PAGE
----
New Zealand Objection to Chinese Textiles vs. Ayurvedic Burqas in S Arabia

The Chinese manufacturing miracle is showing its real face. It is clear from many recalls such as those of toxic toys in millions. I wrote about this earlier. In many cases, it is only due to very poor business ethics. Our manufacturers must learn lessons and must prevent something like that to happen for Indian goods. Those who are only contract manufacturers such as auto component manufacturers must understand the total product specifications of the OEM or have the responsibility of the quality control with OEM.

Chinese are also not sitting idle. They have stepped up efforts to cleanse reputation. However, two news reports that appeared recently in print media are interesting for its contrasting approaches.

New Zealand is confronted with a controversy on excessive levels of chemical formaldehyde in children’s clothes imported from China. Formaldehyde is a chemical preservative that gives a permanent press effect to clothes can cause problems ranging from skin rashes to cancer. A lot of controversies, accusations, and finding faults are appearing in newspapers.

From India, a story of Ayurvedic textiles appeared in press. Burqas made in the Ayurvedic way are the latest export from Balaramapuram, a tiny village on the outskirts of Thiruvananthapuram, and a craze in Saudi Arabia. In the past few months, Rajan whose family has been in the trade for 600 years, has exported about 4,000 burqas to Saudi Arabia. Last year, Handloom Weavers Cooperative Society exported clothes worth Rs 2 crore to the US, UK, France, Mexico, South Africa and Japan. The struggling Kerala handloom weavers have rediscovered the ancient art of weaving organic clothes.

Here is the story in Rajan’s own words:

”In Ayurveda, these fabrics are called Ayurvastra. Only natural cotton and colouring is used so that they are free of toxic irritants. These are also treated with medicinal herbs as prescribed by Ayurvedic texts to improve the healing value.”

As claimed, clinical trials at the Government Ayurveda College Hospital, Thiruvananthapuram showed that the fabric was quite effective, especially in cases of skin ailments and arthritis. As part of the test, patients were constantly exposed to Ayurvedic herbs through Ayurvastra for 30 days. Even the curtains in the room, linen and mattresses were made as prescribed in the ancient Indian treatise, Charaka Samhita.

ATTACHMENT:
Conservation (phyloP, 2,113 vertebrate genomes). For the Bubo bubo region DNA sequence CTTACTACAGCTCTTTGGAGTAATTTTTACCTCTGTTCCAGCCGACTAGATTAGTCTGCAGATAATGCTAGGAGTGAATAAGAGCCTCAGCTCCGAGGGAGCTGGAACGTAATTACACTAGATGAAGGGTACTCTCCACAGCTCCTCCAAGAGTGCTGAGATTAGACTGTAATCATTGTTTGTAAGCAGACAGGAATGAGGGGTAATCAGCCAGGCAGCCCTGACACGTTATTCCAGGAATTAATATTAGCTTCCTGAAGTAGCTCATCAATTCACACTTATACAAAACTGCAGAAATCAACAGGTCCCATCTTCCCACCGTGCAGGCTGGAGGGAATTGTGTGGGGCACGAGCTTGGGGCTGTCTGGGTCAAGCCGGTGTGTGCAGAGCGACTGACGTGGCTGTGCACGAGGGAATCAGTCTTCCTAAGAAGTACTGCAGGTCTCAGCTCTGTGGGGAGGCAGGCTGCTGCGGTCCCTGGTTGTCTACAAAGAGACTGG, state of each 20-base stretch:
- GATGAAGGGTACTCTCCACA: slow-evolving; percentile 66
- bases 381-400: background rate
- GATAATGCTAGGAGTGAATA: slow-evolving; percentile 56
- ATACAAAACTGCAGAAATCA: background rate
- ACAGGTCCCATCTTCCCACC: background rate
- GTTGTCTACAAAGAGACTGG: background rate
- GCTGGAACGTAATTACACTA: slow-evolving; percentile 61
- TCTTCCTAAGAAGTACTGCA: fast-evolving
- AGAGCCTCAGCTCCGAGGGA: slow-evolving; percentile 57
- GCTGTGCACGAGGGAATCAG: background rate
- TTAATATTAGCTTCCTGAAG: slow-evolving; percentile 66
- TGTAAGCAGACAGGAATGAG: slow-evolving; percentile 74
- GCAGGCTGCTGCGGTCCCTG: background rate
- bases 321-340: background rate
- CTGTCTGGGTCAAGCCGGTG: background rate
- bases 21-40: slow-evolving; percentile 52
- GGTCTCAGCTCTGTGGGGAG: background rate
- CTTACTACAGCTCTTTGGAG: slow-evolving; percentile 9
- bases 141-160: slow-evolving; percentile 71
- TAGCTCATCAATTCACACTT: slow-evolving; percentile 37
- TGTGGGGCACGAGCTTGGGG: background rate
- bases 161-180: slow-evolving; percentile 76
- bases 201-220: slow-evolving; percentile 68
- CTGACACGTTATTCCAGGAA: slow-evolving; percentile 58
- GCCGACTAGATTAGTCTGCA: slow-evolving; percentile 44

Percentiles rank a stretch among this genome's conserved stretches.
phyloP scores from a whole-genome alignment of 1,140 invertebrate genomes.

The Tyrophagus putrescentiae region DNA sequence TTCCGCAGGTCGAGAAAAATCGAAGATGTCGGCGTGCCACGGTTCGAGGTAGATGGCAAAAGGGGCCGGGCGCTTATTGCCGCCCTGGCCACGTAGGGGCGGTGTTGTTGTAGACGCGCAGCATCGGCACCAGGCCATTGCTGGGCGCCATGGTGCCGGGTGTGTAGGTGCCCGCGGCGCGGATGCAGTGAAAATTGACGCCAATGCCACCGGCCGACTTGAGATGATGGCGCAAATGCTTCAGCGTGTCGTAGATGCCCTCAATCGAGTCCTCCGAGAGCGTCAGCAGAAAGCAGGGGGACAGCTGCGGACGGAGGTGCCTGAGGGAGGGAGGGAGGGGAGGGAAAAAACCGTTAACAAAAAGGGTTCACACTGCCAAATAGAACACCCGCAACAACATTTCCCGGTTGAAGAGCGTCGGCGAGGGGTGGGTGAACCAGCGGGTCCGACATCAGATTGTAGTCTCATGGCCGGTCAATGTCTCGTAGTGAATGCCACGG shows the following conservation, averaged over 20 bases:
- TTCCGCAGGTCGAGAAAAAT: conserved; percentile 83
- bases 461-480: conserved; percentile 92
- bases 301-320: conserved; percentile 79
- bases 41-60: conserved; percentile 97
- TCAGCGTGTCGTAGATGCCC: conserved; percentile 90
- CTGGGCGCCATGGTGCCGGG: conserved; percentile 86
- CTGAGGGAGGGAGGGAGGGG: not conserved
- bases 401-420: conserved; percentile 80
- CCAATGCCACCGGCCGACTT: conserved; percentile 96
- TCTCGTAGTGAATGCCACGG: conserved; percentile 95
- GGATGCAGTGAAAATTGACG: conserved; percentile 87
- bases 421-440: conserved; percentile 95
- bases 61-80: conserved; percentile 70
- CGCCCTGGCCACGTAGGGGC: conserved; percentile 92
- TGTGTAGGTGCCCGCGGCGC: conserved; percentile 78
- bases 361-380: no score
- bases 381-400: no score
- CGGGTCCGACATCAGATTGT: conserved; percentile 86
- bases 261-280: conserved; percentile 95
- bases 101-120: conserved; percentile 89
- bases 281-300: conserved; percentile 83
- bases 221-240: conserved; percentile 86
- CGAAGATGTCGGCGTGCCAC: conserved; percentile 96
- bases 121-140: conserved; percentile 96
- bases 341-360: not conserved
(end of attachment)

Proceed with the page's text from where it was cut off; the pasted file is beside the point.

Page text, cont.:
Ayurvastra can cure ailments ranging from dermatitis to arthritis, from blood pressure to diabetes.

The manufacturing is tedious and demands 100% purity. Only firewood is used, that too different one for different medicines, natural spring or ground water and organic cotton. The gum for fixing the colours, too, is natural and varies depending on the medicine. After dyeing, the clothes are dried in the herbal garden. Even the factory building is organic – to avoid radiation on the clothes – and uses lime and gum extracts from wild trees in place of cement and sand.

Rajan says, ”Ayurvastra can spell a revival for us. But there is little help. The Vajpayee regime helped us. Even the Japanese government recognised our efforts and gave us Rs 20 lakh assistance. But there’s been no help from the state government.”

”The demand for Ayurvastra is increasing. But there are impediments like lack of organic cotton. Japan and France demand a certificate that it is organic.”

Why should the Kearla government not help these weavers? Is its secularism coming on the way? India has a great history of textiles. Just as the ayurvastra of Kerala, there are many special and unique textiles from different regions. India can easily be the second largest, if not the largest exporter. It can excel, if it innovates to make it contemporary and safe and acceptable in every manner to the targeted customers.

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